Nigel Farage's anti-EU poster is compared to Nazi propaganda
The Ukip leader unveiled the new banner in central London today.
Figures from across the political spectrum have condemned as "disgusting" a Ukip poster that depicts hundreds of refugees in order to make a point about EU migration.
Nigel Farage unveiled the new banner this morning saying the bloc is at "breaking point" from a mass of influx of asylum seekers fleeing conflict in the Middle East.
He argued the "EU has failed us all" through its common asylum policy and said "within a few years all of these people will have EU passports".
"We are much less safe as part of this European Union," he told BBC News.
As a host of politicians expressed their disgust, some Twitter users pointed out that the new poster even resembled Nazi propaganda.
They included playwright Bonnie Greer, who tweeted an image of the poster alongside a quote from the Nazi propaganda chief Hermann Goring.
Former shadow home secretary Yvette Cooper attacked Farage for “exploiting the misery of the Syrian refugee crisis in the most dishonest and immoral way”.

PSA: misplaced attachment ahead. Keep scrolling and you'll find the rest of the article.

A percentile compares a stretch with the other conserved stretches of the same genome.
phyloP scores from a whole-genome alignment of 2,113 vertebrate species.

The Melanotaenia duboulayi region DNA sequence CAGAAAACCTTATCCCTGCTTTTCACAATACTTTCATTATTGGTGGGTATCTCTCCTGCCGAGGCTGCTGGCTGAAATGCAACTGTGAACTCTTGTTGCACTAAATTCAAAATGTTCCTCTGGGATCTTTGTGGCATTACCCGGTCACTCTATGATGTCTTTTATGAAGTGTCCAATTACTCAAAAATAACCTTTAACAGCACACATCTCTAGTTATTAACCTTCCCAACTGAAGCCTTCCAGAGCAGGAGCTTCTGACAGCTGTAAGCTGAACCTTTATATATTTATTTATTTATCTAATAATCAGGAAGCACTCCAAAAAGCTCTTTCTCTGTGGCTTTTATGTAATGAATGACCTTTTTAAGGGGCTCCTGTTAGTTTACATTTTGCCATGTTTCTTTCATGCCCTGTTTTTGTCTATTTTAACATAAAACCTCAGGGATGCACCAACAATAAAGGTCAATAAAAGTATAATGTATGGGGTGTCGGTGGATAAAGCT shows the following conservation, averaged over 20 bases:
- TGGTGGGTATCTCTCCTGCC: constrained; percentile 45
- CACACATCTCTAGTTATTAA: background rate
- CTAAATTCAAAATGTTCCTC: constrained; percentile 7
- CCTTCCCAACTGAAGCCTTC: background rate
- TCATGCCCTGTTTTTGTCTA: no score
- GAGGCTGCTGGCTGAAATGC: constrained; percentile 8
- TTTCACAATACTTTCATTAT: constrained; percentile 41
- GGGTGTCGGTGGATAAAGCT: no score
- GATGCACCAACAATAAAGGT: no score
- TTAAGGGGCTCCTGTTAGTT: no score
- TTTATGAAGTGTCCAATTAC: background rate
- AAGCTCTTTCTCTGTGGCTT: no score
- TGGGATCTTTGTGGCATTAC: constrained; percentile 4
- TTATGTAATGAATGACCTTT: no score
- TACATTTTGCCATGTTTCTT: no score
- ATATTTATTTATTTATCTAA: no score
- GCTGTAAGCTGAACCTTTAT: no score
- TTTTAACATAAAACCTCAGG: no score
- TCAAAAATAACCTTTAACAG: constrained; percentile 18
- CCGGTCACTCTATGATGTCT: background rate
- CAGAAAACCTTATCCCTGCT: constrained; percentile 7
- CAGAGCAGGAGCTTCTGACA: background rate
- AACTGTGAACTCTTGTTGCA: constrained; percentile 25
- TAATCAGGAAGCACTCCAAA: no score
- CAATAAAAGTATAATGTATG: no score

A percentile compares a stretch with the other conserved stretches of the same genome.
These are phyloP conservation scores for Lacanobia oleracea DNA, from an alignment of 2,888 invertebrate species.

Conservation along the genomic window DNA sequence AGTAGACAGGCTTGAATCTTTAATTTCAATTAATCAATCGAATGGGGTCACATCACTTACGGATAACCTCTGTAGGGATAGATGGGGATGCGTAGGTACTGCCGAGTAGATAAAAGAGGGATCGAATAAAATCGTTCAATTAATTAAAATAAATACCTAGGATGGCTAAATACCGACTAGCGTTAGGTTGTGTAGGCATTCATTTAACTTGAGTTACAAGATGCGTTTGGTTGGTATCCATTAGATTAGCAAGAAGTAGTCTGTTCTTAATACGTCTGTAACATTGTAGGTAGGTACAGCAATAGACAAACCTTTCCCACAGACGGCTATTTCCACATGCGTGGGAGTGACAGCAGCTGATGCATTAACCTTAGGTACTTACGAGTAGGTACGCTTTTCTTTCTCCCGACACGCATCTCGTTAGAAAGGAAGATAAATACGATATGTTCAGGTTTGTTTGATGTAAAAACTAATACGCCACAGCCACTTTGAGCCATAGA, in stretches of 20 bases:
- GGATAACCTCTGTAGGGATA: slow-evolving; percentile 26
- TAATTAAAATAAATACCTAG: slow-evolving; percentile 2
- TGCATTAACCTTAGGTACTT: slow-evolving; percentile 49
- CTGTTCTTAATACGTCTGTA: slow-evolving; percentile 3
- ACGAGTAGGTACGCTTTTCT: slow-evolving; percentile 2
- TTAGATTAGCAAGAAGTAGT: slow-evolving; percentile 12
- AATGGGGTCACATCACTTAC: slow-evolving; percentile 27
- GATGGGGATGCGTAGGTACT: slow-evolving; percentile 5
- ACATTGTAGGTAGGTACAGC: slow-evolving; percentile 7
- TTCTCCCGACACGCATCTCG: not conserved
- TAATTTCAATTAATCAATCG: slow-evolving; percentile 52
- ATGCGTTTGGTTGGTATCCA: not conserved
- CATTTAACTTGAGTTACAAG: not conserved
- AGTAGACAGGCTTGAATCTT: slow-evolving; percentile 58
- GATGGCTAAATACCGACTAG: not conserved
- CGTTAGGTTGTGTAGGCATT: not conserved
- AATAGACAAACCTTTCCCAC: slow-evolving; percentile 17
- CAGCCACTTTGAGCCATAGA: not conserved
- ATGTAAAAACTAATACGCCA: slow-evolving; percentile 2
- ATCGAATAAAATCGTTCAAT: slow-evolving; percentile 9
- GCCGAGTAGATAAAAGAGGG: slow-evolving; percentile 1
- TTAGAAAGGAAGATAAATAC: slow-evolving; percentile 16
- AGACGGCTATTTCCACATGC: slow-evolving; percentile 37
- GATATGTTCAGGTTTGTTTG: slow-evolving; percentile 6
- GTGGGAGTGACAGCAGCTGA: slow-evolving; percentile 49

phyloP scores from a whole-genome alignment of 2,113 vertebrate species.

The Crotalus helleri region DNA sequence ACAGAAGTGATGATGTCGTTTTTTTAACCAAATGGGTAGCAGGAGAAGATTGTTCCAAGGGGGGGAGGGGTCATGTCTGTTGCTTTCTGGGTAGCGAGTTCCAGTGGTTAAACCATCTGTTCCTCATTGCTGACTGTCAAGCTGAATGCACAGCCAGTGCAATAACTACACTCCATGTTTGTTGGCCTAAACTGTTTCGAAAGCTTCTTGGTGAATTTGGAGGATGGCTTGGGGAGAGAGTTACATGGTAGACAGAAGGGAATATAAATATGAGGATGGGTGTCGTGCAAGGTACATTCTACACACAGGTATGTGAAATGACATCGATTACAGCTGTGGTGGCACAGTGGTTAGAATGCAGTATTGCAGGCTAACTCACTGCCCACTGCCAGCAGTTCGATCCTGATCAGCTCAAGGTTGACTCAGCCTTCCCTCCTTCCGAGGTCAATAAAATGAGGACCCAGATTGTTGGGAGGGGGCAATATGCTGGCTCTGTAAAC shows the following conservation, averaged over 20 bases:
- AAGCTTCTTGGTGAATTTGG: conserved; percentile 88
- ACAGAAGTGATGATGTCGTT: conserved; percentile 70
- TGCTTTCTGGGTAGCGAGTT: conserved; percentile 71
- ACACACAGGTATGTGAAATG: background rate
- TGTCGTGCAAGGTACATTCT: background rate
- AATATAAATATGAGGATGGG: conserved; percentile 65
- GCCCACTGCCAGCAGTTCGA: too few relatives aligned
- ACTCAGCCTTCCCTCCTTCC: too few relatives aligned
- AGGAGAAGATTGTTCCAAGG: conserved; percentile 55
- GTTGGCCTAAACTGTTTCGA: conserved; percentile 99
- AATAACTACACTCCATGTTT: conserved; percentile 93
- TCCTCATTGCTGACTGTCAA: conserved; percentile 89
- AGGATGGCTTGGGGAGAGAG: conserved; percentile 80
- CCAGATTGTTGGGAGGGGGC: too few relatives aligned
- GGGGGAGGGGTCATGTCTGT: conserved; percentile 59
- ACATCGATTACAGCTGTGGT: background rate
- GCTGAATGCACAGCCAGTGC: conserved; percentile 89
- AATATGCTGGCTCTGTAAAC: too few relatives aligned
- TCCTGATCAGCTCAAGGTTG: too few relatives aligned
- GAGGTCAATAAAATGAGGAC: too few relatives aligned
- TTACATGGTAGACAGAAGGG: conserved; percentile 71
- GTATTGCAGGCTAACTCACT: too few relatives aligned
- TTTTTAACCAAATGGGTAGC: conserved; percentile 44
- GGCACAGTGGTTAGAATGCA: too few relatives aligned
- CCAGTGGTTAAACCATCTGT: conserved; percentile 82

“Europe didn't cause the Syrian refugee crisis and pulling out of the EU won't stop people fleeing conflict and persecution by ISIS and the Assad regime,” she said in a statement released by pro-EU group Britain Stronger in Europe.
“All countries have a moral responsibility to help whether they are in the EU or not and the only way to deal with it is for countries to work together."
Conservative MP Neil Carmichael accused Ukip of "jumping on the refugee crisis to further their own political aims".
“Distasteful propaganda like this can only make our immigration challenges worse, not better, and damage community cohesion in Britain.”
The SNP leader Nicola Sturgeon described the poster as “disgusting” while one of her MPs, Pete Wishart, said that a “vote for leave is pretty much become a vote for petty xenophobia and anti immigrant rhetoric”.
Tom Brake, Liberal Democrat MP, said: "It’s a shame that instead of engaging on the issues, Farage and his cronies have resorted to small minded fear tactics and xenophobia.”
And Green MP Caroline Lucas said: “Using the innocent victims of a human tragedy for political propaganda is utterly disgusting. Farage is engaging in the politics of the gutter."
The Syrian conflict has led to the largest refugee crisis since the Second World War, with many citizens making the perilous journey across the Mediterranean to the continent.
Ukip said its vans showed a real picture of migrants entering Slovenia, a country that joined the EU in 2004 and had failed to control its border.
“Whenever you tell a story, you tell a lie.” That’s a great line from the play, and it feels very now.